Shifting gears: in praise of slow science

At the end of every teaching term I find myself in exactly the same place: burned out from rushing around, tired from marking, annoyed that I haven’t gotten more research done, even more annoyed that I haven’t taken more days off for myself, and already missing the day-to-day interaction with the students. I simultaneously want to crank up my research output and take some time to relax and unwind and think. Mostly that last part.

The latest issue of University Affairs, a magazine for Canadian academics, has a feature piece on the Slow Science movement. “What is the Slow Science movement?” you may well ask. I would probably trot out some cryptic platitude along the lines of “my dream, my refuge, my intellectual nirvana”. And then you would likely roll your eyes, sigh, and wait for my real answer. Fine.

The life of a Modern Academic moves at high speed. More rapid-fire communication, more administration, more interactions, more technology, more grant-writing, more networks, more software, more tools, more “professional development” (I hate that term), more long nights playing catch-up. We are almost constantly cajoled, implored or sometimes even required to use more technological tools in teaching, in interacting, in managing our research.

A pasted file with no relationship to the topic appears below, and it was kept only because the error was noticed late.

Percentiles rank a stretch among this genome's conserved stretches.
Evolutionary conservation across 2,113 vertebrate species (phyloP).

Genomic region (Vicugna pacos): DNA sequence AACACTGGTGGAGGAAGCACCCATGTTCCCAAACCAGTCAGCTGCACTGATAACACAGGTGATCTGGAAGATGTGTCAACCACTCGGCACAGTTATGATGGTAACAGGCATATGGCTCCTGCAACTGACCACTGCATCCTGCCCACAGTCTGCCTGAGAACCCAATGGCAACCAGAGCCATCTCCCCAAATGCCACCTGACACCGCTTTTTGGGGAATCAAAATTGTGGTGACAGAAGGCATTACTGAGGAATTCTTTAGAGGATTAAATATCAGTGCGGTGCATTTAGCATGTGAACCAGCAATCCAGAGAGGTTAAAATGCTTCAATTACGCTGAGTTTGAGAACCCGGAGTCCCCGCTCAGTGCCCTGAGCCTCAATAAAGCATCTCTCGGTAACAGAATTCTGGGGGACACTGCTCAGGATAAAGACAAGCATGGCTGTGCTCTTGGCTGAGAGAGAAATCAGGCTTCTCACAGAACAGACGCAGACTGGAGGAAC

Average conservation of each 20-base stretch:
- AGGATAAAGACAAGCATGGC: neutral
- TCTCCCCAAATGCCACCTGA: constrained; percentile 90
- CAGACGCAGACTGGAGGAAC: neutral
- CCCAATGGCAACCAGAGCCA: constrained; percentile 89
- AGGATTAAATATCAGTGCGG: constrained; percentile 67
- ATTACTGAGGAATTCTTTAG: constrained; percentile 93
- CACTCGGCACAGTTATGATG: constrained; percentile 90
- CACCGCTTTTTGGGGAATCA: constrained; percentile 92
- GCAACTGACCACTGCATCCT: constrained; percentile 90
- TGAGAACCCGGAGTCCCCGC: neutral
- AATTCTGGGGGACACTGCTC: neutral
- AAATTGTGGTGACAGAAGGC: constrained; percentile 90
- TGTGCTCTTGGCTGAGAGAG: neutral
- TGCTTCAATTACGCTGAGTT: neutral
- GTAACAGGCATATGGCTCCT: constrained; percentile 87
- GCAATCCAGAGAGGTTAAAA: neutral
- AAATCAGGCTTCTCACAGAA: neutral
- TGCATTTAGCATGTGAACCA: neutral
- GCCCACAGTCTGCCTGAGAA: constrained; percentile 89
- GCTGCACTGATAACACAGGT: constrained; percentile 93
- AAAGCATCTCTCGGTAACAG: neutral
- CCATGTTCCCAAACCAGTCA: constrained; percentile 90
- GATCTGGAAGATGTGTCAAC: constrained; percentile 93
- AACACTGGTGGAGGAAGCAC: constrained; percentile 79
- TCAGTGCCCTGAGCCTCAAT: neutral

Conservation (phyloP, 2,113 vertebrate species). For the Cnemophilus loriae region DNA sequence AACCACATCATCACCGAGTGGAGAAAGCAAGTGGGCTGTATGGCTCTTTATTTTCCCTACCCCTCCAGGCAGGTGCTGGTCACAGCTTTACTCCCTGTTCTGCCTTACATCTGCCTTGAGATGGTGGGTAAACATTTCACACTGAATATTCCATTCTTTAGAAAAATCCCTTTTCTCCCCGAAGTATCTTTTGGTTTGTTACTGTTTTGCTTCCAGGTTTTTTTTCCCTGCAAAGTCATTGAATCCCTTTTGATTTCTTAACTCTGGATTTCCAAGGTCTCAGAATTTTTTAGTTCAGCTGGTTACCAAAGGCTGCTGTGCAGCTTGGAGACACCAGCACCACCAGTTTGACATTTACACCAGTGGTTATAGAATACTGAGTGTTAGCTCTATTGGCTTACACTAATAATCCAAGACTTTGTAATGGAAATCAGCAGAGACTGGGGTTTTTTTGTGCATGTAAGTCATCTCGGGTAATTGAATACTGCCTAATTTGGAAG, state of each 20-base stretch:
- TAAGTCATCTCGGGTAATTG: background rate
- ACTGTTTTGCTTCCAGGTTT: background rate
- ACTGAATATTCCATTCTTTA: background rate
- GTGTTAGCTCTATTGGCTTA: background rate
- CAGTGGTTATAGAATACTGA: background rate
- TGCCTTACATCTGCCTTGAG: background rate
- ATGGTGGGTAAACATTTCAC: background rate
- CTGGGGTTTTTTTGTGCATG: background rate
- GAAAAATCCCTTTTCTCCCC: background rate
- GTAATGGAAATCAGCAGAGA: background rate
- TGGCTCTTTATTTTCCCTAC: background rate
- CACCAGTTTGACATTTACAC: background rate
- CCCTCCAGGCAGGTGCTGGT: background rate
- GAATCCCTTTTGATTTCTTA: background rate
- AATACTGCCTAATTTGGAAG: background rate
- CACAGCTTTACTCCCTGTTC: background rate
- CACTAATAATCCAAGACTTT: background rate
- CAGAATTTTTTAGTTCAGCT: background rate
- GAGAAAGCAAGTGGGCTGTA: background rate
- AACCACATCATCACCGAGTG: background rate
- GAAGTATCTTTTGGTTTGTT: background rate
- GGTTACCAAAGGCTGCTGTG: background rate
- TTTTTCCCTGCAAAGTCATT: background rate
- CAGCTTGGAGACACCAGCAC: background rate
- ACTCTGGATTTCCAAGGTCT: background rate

I sometimes feel like I’m just . . . going . . . to . . . snap. As it turns out, I’m not even remotely alone in feeling that way. The Slow Science Academy is based in Berlin, and I think their simple manifesto resonates with a lot of people who do science. People who, theoretically at least, are supposed to think for a living.

Slow Science is similar to other, better-known, flavours of the “slow” movement (Slow Food is probably the most familiar). Their main message? Good things take time. Quality takes time. Science takes time. Science is ideas, innovation, consideration, synthesis. Science is not a vending machine of simple solutions, brightly packaged answers, and 30-second sound bites. Scientists are increasingly expected to do lots and lots of things, but the one thing we have an increasingly difficult time doing is, simply, thinking.

There are times, more frequently now, when I just want to escape from technology and go somewhere to look at things and think about them. It’s where my ideas come from, it’s where my new research directions come from. If I can’t do that, how am I supposed to “innovate” anything? One of the most eloquent statements I know of a scientist’s need to take a break from technology sometimes and just go outside comes from Carlos Martinez del Rio, as part of the Natural Histories Project. Give it a listen hereThat is why we need Slow Science every now and then.

Practicing slow science, southern Appalachians, 2008

Practicing slow science, southern Appalachians, 2008

Don’t get me wrong; I’m no Luddite. I like my computers and my iPhone and my lab gear a lot. They make my life easier and they make my career possible. But I also really like my paper notebooks and my pencils. And maybe a snack. Those are things I take with me when I want to go somewhere and think. Those are the things that help me be a better scientist. Slowly.